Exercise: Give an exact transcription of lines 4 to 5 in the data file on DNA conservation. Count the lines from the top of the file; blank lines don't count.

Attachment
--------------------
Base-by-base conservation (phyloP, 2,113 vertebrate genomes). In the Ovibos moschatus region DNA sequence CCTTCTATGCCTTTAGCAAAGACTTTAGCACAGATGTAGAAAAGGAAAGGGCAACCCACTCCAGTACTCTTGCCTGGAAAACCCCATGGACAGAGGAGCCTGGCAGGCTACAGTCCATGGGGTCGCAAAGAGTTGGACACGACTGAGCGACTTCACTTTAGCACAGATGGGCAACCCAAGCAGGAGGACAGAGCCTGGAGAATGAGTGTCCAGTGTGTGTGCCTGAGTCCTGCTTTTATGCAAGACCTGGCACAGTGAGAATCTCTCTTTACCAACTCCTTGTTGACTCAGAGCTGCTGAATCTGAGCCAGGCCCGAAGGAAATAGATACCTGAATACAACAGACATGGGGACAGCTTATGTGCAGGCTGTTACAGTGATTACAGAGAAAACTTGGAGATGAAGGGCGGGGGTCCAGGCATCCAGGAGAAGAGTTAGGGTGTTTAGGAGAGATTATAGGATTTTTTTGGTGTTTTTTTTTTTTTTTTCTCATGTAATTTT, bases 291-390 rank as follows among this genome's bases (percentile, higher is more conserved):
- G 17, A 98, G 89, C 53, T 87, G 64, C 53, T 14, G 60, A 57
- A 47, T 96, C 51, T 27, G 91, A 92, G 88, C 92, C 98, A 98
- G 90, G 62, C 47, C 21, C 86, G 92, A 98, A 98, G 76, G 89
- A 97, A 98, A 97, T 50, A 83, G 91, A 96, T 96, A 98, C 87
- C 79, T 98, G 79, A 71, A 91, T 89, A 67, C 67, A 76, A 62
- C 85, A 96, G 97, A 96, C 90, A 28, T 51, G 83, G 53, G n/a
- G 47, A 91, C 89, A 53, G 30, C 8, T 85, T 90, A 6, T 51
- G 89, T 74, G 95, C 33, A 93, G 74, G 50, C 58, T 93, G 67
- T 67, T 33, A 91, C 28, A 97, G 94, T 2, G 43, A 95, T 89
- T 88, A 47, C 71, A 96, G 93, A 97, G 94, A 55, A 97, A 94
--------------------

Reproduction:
- G 90, G 62, C 47, C 21, C 86, G 92, A 98, A 98, G 76, G 89
- A 97, A 98, A 97, T 50, A 83, G 91, A 96, T 96, A 98, C 87